Gábor Pásztor is the coach we all wish we had as kids. This effervescent former pro soccer player with legs like steel cables quotes Gandhi to describe his approach: “The best way to find yourself is to lose yourself in the service of others.”
Pásztor is founder and top dog at Athletic Club Miami, a nonprofit soccer program created in 2013 to provide physical education, athletic scholarships, mentorship, and competition opportunities for Miami’s Upper Eastside.
On a recent Wednesday night, Pásztor races the setting sun while adjusting one of two large portable lights. He smiles at my seven-year-old, who runs off the field, grabs a few gulps of water, and rushes back to the maze of orange cones set up for passing drills.
Legion Park, where his soccer league is based, has no lights, so Pásztor went out of pocket to provide them for his practices.
I asked him what makes an excellent sports program for youths. “A coach always has to know when to sit down the best player in the middle of an important game because he/she has misbehaved and disrespected the team,” he says. “In my club, I only work with those who have a real passion -- not only for sports, but also for kids and life itself.”
As the father of two young boys, that’s music to my ears. My kids are average athletes, so discipline, respect, and sportsmanship are as important, if not more, than the fundamentals of kicking and passing.
That said, the soccer training is far from the typical scrum managed by overeager soccer dads. Practice begins with laps, with extra laps for tardiness.
When the whistle blows, kids run to line up, hands at their sides, eyes forward. The drills are precise and clever, providing challenging yet digestible physical tests for even the least proficient child.
Skill-wise, the program has a number of superb players in the mix. Yet attention is paid to all, and no child is turned away for financial reasons.
Pásztor is keenly aware that the challenge many of us face today is getting our kids off their devices and into the open air.
“A great soccer program creates an environment where the player feels excited and challenged,” he says. “A great location that offers a wide scale of activities, superior equipment, conditioning area, together with drills focused on quality over quantity, is part of our mission.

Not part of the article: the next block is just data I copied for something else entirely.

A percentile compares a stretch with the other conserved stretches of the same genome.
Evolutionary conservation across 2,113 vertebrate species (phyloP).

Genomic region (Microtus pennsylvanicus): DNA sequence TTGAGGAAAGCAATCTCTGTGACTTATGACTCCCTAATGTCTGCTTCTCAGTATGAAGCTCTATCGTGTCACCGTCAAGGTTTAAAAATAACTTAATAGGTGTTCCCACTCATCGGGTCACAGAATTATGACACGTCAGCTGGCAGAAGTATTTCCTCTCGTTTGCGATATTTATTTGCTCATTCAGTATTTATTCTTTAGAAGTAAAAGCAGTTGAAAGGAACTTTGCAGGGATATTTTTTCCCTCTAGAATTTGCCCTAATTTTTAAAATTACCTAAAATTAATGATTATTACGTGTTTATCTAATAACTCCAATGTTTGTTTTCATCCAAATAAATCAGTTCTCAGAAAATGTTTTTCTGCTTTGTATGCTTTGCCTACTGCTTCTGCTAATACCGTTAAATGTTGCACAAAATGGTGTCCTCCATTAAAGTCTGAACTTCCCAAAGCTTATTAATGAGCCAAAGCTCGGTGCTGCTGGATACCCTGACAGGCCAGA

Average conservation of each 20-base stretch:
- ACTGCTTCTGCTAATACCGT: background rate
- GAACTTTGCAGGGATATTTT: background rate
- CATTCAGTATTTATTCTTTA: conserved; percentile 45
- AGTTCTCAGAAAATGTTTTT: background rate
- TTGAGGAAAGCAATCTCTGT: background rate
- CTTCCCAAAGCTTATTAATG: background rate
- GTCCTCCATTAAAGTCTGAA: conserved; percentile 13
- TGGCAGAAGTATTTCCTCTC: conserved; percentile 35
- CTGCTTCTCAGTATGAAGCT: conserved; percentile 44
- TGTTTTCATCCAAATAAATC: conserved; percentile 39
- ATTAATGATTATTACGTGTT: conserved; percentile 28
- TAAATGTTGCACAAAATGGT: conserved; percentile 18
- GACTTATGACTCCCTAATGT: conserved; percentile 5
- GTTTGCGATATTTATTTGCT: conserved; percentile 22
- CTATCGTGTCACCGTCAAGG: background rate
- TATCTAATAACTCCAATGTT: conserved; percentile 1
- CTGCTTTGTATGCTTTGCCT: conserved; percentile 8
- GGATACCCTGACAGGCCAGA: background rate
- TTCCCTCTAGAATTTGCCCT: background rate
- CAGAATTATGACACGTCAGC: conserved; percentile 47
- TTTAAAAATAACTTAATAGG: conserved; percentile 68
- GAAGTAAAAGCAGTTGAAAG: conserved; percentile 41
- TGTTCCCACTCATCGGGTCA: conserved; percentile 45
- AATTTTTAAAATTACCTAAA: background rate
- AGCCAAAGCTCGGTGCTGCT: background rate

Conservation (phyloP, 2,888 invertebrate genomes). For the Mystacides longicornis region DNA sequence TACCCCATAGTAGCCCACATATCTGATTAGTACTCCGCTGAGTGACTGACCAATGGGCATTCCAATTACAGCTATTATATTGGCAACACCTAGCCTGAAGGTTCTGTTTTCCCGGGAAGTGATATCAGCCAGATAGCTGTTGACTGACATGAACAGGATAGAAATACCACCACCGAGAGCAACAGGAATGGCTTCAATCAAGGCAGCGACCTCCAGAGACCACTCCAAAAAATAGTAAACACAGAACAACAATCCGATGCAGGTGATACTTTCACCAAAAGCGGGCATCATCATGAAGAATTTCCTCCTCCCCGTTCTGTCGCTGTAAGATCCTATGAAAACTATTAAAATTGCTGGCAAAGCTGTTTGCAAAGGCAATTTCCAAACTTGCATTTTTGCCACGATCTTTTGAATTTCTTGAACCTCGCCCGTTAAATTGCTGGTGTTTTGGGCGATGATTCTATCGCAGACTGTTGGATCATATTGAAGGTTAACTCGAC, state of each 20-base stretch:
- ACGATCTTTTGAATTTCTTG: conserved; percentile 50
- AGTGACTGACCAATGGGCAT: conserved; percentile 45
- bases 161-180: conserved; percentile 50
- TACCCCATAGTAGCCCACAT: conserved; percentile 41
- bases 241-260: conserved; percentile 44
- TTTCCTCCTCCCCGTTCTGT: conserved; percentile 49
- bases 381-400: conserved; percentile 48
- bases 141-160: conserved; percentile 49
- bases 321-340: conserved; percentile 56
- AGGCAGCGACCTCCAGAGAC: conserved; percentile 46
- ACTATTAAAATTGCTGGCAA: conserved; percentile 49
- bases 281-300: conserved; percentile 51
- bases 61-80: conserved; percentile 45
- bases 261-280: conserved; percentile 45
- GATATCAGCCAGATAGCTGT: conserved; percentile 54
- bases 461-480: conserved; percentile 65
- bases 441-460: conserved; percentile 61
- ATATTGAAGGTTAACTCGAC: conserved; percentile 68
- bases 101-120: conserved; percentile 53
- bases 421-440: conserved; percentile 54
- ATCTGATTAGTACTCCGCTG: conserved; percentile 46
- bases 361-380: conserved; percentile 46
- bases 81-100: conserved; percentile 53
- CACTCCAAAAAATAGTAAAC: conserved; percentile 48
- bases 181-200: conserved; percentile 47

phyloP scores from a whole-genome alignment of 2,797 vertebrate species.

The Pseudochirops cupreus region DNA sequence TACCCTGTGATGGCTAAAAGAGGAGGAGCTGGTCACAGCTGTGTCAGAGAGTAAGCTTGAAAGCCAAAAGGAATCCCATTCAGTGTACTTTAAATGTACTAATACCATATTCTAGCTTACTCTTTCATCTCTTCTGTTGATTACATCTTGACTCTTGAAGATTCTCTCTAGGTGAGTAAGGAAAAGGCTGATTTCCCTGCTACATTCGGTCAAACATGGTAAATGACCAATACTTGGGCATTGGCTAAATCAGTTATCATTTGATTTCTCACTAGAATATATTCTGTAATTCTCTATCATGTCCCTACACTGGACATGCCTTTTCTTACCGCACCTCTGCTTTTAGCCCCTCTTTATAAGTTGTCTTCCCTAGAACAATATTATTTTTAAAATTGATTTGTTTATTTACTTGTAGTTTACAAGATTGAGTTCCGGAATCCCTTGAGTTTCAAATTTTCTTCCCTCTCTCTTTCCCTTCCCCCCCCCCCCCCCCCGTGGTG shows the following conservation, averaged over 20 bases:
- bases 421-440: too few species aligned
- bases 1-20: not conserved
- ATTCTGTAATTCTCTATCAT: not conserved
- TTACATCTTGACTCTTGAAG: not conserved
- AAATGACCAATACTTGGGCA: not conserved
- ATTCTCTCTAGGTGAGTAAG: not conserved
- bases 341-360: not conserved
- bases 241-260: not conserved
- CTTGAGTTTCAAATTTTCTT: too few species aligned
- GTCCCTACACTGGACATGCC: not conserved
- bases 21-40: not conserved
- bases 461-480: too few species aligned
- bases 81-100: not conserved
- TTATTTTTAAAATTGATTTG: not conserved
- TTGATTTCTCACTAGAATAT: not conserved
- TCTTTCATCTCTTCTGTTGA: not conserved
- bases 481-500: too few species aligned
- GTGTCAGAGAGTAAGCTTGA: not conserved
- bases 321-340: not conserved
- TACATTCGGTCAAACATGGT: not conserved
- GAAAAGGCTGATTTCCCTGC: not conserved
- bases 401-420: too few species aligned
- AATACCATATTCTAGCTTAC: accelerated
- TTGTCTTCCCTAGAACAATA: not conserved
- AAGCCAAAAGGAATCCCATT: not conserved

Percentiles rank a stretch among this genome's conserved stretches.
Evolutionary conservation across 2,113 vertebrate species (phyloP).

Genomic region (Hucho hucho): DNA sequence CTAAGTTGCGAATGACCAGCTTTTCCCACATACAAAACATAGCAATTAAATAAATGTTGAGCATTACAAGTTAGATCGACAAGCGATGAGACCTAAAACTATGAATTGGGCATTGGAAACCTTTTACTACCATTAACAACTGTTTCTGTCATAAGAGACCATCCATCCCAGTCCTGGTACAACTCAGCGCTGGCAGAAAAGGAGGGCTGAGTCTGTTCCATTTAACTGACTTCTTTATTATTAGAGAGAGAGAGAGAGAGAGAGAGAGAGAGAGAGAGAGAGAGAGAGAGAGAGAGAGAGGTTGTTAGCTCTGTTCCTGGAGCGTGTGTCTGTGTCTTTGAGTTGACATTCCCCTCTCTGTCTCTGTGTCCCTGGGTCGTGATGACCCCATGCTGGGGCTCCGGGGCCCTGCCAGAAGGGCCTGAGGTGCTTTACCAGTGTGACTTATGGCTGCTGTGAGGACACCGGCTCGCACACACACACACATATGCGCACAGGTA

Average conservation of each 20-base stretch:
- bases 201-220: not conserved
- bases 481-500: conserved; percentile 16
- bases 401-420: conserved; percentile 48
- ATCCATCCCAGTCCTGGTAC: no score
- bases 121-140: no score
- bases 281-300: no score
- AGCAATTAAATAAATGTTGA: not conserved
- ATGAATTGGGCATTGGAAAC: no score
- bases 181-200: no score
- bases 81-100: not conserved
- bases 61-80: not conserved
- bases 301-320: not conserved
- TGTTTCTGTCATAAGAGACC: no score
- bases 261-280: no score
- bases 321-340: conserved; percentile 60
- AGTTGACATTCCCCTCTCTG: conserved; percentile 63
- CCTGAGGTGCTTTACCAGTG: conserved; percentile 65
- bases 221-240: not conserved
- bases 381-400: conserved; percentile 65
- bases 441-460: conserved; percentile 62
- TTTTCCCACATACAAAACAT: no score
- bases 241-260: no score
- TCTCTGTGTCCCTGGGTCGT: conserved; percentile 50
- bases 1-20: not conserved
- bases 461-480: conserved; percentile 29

“Our coaches will never let a kid stand still,” he adds. “We believe in effort, and we aim to develop a healthy athlete mentality where confidence and hard work go together.”
We’re fortunate to have a wide menu of youth sports programs along the Biscayne Corridor. Gymnastics, basketball, baseball, and soccer at Miami Shores. Swimming at Miami Country Day, to name a few.
But to a large degree, those programs rely on volunteer coaches, often parents, to lead the charge. There is great added value in a program driven by professional athletes devoted to planting their beloved sport deep into the soil of our community.
Pásztor’s vision is to turn Legion Park into ground zero for youth soccer training in Florida.
“The next thing that sport-loving youth deserve,” he explains, “is a City of Miami-based youth soccer league, and a City of Miami track and field school championship. I think every athlete and parent would love to compete in our own area, instead of driving hours.”
We currently haul our boys all the way to Sunny Isles Beach on Saturdays for games. “Many smaller towns are already organizing leagues,” explains Pásztor. “I believe we could make a much better one.”
If anyone can build a destination soccer program for our children, Pásztor can. Or should I say, we can.
Let the City of Miami know that this is what we want for our kids -- a safe and affordable program focused on instilling character and grace. This city link has contact information: www.miamigov.com/parks/contactUs.html.
Watching the kids scrimmage, a 38-year-old mother says, “I’ve got two girls that pretty much play on all-boy teams. For the coach, it’s not necessarily about winning, but how the team does better each session.”
She clarifies that the word “better” applies to both sport and behavior, and that her girls were “certainly gaining a lot of confidence. My kids don’t want to miss soccer,” she says.
Practice ends, and my kids come off the field red-faced and sweaty. They immediately find a ball and kick it around on the sidelines with a couple of new friends they’ve made on the team. A breeze blows in from the bay. Sitting in our little beach chairs, my wife and I smile, hoping to spend our Wednesday evenings in this lovely public park for years to come.